The Community for Technology Leaders
RSS Icon
Issue No.08 - August (2009 vol.8)
pp: 1063-1076
An Chan , University of California, Davis, Davis
Soung Chang Liew , The Chinese University of Hong Kong, Hong Kong
IEEE 802.11 WLAN has high data rates (e.g., 11 Mbps for 802.11b and 54 Mbps for 802.11g), while voice streams of VoIP typically have low-data-rate requirements (e.g., 29.2 Kbps). One may, therefore, expect WLAN to be able to support a large number of VoIP sessions (e.g., 200 and 900 sessions in 802.11b and 802.11g, respectively). Prior work by one of the authors, however, indicated that 802.11 is extremely inefficient for VoIP transport. Only 12 and 60 VoIP sessions can be supported in an 802.11b and an 802.11g WLAN, respectively. This paper shows that the bad news does not stop there. When there are multiple WLANs in the vicinity of each other—a common situation these days—the already low VoIP capacity can be further eroded in a significant manner. For example, in a {5 \times 5}, 25-cell multi-WLAN network, the VoIP capacities for 802.11b and 802.11g are only 1.63 and 10.34 sessions per AP, respectively. This paper investigates several solutions to improve the VoIP capacity. Based on a conflict graph model, we propose a clique-analytical call admission scheme, which increases the VoIP capacity by 52 percent from 1.63 to 2.48 sessions per AP in 802.11b. For 11g, the call admission scheme can also increase the capacity by 37 percent from 10.34 to 14.14 sessions per AP. If all the three orthogonal frequency channels available in 11b and 11g are used to reduce interferences among adjacent WLANs, clique-analytical call admission scheme can boost the capacity to 7.39 VoIP sessions per AP in 11b and 44.91 sessions per AP in 11g. Last but not least, this paper expounds for the first time the use of coarse-grained time-division multiple access (CoTDMA) in conjunction with the basic 802.11 CSMA to eliminate the performance-degrading exposed-node and hidden-node problems in 802.11. A two-layer coloring problem (which is distinct from the classical graph coloring problem) is formulated to assign coarse time slots and frequency channels to VoIP sessions, taking into account the intricacies of the carrier-sensing operation of 802.11. We find that CoTDMA can further increase the VoIP capacity in the multi-WLAN scenario by an additional 35 percent, so that 10 and 58 sessions per AP can be supported in 802.11b and 802.11g, respectively.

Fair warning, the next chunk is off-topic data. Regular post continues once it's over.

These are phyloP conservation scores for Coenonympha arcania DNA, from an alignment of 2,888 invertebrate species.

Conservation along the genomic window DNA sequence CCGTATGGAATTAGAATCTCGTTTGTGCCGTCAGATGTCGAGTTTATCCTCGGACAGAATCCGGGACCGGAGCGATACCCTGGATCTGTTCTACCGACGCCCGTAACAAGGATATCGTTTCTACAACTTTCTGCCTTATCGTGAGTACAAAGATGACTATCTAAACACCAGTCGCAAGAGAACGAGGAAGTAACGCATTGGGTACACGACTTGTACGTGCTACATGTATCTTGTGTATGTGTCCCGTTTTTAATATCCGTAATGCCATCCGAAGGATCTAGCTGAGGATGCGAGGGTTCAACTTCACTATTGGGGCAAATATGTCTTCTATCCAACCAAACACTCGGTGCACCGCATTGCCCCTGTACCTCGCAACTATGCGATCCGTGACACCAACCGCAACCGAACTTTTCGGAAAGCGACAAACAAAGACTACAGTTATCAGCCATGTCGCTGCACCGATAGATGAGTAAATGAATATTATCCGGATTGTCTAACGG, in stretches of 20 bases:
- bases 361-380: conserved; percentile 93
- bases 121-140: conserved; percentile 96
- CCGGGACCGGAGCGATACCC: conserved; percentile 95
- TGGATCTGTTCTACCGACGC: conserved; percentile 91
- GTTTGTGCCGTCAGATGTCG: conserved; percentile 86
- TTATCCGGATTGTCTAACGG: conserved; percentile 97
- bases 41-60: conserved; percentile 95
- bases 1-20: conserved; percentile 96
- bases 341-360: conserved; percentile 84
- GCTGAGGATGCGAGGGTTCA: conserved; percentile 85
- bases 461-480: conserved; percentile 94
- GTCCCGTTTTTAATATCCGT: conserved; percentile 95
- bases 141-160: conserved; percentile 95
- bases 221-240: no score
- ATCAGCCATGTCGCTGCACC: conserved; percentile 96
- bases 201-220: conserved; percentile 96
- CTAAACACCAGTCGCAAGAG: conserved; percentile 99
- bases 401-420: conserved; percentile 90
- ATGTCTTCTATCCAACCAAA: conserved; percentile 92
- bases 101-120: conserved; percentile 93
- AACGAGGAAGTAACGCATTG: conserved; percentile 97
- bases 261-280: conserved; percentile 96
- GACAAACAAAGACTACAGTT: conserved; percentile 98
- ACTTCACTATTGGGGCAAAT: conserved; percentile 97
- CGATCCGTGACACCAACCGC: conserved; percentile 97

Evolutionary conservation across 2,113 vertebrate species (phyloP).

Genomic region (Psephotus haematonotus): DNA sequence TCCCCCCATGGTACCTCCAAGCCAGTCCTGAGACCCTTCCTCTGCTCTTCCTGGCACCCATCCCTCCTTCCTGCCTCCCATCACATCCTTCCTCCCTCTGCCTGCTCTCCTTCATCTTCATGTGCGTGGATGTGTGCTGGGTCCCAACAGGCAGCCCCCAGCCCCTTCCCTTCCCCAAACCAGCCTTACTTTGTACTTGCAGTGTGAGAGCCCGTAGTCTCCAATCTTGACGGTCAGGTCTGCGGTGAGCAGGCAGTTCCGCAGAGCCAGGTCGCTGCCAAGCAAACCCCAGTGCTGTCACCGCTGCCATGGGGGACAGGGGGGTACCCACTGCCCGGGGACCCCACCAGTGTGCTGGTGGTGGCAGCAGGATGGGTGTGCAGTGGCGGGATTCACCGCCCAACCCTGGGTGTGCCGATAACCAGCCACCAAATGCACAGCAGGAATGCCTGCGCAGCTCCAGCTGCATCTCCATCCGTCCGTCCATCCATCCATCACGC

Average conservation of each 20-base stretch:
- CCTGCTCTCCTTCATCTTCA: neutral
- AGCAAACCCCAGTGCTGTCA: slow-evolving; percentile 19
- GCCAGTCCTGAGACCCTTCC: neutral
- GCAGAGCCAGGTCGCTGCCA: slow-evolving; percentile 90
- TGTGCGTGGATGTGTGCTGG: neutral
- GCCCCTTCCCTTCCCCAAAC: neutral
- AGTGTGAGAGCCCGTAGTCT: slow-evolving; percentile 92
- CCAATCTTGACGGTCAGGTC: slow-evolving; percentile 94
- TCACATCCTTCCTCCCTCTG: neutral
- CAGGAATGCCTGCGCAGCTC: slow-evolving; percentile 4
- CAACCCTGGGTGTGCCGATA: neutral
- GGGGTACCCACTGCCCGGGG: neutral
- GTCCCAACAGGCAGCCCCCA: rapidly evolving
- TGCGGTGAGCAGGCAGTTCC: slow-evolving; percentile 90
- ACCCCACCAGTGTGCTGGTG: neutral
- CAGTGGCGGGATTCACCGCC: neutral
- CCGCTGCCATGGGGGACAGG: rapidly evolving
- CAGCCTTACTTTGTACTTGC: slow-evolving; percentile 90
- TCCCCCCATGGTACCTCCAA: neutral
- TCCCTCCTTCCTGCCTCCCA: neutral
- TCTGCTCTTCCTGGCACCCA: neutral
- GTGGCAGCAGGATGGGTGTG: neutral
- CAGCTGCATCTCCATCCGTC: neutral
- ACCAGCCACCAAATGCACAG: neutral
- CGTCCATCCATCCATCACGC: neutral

VoIP, multiple WLANs, CSMA, coarse-grained time-division multiple access, clique-analytical call admission control.
An Chan, Soung Chang Liew, "Performance of VoIP over Multiple Co-Located IEEE 802.11 Wireless LANs", IEEE Transactions on Mobile Computing, vol.8, no. 8, pp. 1063-1076, August 2009, doi:10.1109/TMC.2008.176
[1] W. Wang, S.C. Liew, and V.O.K. Li, “Solutions to Performance Problems in VoIP over 802.11 Wireless LAN,” IEEE Trans. Vehicular Technology, vol. 54, no. 1, pp. 366-384, Jan. 2005.
[2] W. Wang, S.C. Liew, Q.X. Pang, and V.O.K. Li, “A Multiplex-Multicast Scheme That Improves System Capacity of Voice-over-IP on Wireless LAN by 100%,” Proc. Ninth IEEE Symp. Computers Comm., June 2004.
[3] D.P. Hole and F.A. Tobagi, “Capacity of an IEEE 802.11b Wireless LAN Supporting VoIP,” Proc. IEEE Int'l Conf. Comm. (ICC '04), vol. 1, pp. 196-201, June 2004.
[4] F. Anjum et al., “Voice Performance in WLAN Networks—An Experimental Study,” Proc. IEEE Global Comm. Conf. (GLOBECOM '03), vol. 6, pp. 3504-3508, Dec. 2003.
[5] S. Garg and M. Kappes, “An Experimental Study of Throughput for UDP and VoIP Traffic in IEEE 802.11b Networks,” Proc. IEEE Wireless Comm. and Networking Conf. (WCNC '03), vol. 3, pp. 1748-1753, Mar. 2003.